The United States, Saudi Arabia and the opposition say that government cannot include Assad — a stance Damascus, firmly rejects. "There are plenty of ways that that door can be open in the next weeks and months and my hope is that they will want to join in a constructive solution," Kerry said.

Cortright said that Tehran could eventually come around to a Syrian government without Assad, if it addresses their needs. "Iran's goal in neighboring Syria is to have a regime that is friendly to its interests and that protects the Alawite community," he said, referring to the Shiite offshoot sect to which Assad belongs. "But this does not mean Iranian officials are wedded to the discredited Assad regime."

He said that by inviting Saudi Arabia and excluding Iran, "the United States is taking sides in a regional ethnic power struggle. This could exacerbate the deepening Sunni-Shiite divide and further undermine security in the region."

But reaching a stage that could lead to Assad not holding power is likely to be very far down the line. "We have to be very realistic, the conference won't lead to a political settlement or an end to the conflict," said Ayham Kamel, a London-based Mideast analyst for the political risk assessment Eurasia Group. After the failure of the attempt to remove him by force, "now we are in a different world where an Assad ouster is no longer realistic in the near term."

Instead, he said the aim should be to bring democratic reforms in Syria that reduce the grip on power of Assad and his leadership, paving the way eventually for a post-Assad Syria — and that both Iran and Russia are key to that.

"If you needed a final agreement that included real concessions and eventually finds an avenue for Assad to leave — definitely not in the near term — it would require Iranian and Russian support," he said.

Swedish Foreign minister Carl Bildt, who previously served as a top U.N. official on the post-war Balkans, said negotiations should include anyone with a significant role in the conflict. "You make peace between enemies, you don't have a peace conference to make peace between friends," Bildt said. "So everyone that should have any sort of relevance should be around the table."


Pope Francis made the observations in a message about Catholic Church communications, meditating on the marvels and perils of the digital era and what that means for the faithful going out into the world and interacting with people of different faiths and backgrounds.

In comments that will likely rile the more conservative wing of the church, Francis suggested that in engaging in that dialogue, Catholics shouldn't be arrogant in insisting that they alone possess the truth.

"To (have a) dialogue means to believe that the 'other' has something worthwhile to say, and to entertain his or her point of view and perspective," Francis wrote. "Engaging in dialogue does not mean renouncing our own ideas and traditions, but the pretense that they alone are valid and absolute."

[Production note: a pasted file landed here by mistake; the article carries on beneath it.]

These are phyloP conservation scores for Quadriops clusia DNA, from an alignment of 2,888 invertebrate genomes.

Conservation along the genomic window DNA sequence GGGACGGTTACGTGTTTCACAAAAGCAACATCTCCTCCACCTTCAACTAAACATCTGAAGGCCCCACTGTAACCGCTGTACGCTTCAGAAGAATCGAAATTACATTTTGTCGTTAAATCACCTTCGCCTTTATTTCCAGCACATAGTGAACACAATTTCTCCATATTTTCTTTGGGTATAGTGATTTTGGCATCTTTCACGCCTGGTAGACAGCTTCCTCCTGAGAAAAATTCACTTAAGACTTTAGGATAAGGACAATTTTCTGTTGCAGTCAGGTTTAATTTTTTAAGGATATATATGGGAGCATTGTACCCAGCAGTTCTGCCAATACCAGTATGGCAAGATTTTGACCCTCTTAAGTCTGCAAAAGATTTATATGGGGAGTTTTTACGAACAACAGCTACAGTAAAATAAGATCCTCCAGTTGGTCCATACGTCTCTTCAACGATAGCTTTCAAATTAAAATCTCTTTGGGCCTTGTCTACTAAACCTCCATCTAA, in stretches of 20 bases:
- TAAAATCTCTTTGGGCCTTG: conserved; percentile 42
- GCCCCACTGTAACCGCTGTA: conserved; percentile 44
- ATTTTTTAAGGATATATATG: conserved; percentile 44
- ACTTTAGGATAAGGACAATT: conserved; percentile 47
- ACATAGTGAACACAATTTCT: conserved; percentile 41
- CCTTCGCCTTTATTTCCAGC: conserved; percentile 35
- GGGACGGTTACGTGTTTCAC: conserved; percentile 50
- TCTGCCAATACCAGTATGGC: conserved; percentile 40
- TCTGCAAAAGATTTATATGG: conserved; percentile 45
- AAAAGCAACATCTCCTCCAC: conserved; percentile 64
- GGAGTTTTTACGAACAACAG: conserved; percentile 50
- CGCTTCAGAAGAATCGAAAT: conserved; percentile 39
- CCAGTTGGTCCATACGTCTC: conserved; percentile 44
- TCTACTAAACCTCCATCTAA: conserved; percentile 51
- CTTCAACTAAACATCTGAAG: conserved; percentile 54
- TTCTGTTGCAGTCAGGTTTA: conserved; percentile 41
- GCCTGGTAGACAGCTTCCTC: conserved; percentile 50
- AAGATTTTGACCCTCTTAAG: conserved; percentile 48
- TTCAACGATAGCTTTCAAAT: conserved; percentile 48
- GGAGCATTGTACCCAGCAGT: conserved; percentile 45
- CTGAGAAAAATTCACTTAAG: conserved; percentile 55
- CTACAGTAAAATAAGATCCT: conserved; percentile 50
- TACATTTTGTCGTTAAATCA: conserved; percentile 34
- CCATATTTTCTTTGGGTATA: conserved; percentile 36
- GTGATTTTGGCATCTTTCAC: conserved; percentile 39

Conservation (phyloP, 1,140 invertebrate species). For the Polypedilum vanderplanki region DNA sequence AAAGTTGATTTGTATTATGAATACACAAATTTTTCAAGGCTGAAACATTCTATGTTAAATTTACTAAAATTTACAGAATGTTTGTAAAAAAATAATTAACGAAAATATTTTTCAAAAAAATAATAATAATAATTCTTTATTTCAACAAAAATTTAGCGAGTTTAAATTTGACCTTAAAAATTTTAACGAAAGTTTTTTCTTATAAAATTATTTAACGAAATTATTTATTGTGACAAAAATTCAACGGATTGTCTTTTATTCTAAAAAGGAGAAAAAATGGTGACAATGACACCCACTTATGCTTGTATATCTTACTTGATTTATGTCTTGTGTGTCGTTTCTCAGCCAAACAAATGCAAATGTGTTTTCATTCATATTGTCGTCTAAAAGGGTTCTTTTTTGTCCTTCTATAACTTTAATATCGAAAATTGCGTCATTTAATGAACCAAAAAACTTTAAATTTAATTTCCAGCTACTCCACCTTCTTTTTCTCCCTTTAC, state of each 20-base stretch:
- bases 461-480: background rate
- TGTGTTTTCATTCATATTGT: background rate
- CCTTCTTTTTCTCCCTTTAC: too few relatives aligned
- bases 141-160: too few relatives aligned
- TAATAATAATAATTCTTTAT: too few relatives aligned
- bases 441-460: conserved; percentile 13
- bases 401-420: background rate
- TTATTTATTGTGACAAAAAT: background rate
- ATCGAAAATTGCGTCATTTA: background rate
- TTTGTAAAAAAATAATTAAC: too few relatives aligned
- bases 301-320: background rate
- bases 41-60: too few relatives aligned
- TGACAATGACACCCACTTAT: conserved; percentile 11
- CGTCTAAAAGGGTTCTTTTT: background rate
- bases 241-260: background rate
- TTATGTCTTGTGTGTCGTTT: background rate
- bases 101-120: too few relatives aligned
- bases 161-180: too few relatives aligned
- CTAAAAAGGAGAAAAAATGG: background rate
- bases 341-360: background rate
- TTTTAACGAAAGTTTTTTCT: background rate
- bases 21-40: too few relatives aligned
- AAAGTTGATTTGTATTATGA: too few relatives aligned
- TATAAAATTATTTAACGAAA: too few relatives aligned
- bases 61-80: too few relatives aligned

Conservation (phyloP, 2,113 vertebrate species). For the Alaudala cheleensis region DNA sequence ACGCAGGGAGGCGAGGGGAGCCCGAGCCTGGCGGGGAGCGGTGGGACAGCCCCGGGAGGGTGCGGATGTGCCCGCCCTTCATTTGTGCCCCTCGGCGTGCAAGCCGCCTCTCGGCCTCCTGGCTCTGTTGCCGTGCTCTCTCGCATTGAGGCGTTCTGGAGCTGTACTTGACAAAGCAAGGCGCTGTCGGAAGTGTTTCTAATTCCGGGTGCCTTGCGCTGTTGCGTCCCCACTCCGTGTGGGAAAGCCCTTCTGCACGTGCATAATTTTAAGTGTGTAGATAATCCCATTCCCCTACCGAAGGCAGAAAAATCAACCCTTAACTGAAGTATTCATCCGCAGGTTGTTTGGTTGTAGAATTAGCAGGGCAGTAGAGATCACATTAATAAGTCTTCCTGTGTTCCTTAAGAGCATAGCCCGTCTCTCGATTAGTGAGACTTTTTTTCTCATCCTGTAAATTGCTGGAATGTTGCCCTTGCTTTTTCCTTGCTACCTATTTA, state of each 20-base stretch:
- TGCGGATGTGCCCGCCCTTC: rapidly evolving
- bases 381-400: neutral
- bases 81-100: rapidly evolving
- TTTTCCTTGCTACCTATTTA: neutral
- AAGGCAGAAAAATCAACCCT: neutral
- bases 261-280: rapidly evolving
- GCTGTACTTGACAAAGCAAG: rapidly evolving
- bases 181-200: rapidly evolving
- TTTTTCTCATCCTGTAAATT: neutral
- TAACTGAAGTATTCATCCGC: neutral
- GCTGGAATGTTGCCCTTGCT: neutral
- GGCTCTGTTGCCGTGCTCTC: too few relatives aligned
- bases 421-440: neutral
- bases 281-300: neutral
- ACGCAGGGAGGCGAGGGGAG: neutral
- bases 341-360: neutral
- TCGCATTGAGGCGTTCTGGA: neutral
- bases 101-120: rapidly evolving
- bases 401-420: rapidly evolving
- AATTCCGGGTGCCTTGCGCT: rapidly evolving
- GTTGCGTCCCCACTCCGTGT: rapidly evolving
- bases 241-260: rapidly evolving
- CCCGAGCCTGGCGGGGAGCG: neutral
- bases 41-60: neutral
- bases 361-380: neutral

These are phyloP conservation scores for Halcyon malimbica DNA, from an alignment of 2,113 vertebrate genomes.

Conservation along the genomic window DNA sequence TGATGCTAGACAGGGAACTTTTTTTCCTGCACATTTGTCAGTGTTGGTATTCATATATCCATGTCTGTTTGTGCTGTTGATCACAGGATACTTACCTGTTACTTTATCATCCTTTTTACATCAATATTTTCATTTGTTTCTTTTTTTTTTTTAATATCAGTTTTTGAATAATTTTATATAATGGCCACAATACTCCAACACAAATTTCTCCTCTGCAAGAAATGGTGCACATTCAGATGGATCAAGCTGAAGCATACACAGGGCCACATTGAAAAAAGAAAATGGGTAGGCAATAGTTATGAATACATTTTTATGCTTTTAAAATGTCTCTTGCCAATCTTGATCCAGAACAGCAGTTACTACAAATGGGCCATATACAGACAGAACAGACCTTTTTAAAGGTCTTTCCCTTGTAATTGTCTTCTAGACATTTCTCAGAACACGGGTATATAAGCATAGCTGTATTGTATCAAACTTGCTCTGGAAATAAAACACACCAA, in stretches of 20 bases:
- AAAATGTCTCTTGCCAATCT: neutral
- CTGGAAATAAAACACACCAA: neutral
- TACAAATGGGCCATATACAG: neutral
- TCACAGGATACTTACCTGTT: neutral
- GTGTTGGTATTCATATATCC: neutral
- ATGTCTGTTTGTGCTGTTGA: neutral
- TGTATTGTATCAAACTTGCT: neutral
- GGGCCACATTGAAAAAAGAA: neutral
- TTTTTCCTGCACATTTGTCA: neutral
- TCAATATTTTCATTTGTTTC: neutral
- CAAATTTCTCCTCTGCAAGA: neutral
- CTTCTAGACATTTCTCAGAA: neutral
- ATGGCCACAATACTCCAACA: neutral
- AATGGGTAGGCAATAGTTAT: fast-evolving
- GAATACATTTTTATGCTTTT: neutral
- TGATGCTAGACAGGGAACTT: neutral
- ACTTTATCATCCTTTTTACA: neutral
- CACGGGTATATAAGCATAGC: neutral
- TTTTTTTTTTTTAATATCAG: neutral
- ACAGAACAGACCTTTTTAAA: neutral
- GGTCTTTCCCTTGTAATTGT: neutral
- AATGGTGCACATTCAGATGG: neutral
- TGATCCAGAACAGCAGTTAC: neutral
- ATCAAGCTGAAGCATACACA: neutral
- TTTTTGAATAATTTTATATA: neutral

According to church teaching distilled by then-Cardinal Joseph Ratzinger, the Catholic Church holds the "fullness of the means of salvation" — a message that has long been taken to mean that only Catholics can find salvation. Church teaching also holds that those who don't know about Jesus but seek God can also attain eternal salvation.

Pope Benedict XVI was a strong proponent of engaging in interreligious dialogue, but Francis has offered a softer approach in his sermons and gestures. In one famous off-the-cuff homily, he suggested that even atheists can find salvation. He also riled some conservatives when he washed the feet of two Muslims during the Holy Thursday re-enactment of Christ washing the feet of his apostles.

Archbishop Claudio Mario Celli, the head of the Vatican's social communications office, said he didn't think Francis was making an official policy statement on interreligious dialogue, noting that the message was merely a reflection, "not a conciliar or dogmatic text."

But he acknowledged that Francis is shaking things up in much the same "providential" way Pope John XXIII shook up the church in launching the Second Vatican Council. "We are realizing that there are sensations of, I wouldn't say difficulty, but of discomfort sometimes in certain circles," he said. "I think step by step we must rediscover a sense of the path, of what the pope wants to tell us."

In his message, Francis said the Internet offers "immense possibilities" to encounter people from different cultural and traditional backgrounds and show solidarity with them. "This is something truly good, a gift from God," he wrote. But he warned: "The desire for digital connectivity can have the effect of isolating us from our neighbors, from those closest to us."

He called for communications in the digital era to be like "a balm which relieves pain and a fine wine which gladdens hearts" and for the church's message to not be one of bombarding others with Christian dogma.

"May the light we bring to others not be the result of cosmetics or special effects, but rather of our being loving and merciful neighbors to those wounded and left on the side of the road," he said.

Tuesday, January 21


Speaker of the Montenegrin Parliament and President of the OSCE Parliamentary Assembly Ranko Krivokapic complimented today Serbian people and Parliament Speaker Nebojsa Stefanovic and members of the parliament regarding the start of the accession talks with the EU.

"I compliment you on starting the key stage in Serbia's European path, through a process of negotiations leading to the adoption and implementation of European standards," he said.

Serbia's and Montenegro's EU integration is the greatest boost to security in the region and a confirmation of commitment to improving the quality of life for the people, he stressed.

Montenegro, as a country focused on joining the EU and NATO, is willing to share its experience with its neighbours, Krivokapic stated.

"To that end, the parliament of Montenegro will, as always, work to strengthen parliamentary cooperation and provide friendly support to our countries' European destiny," he concluded.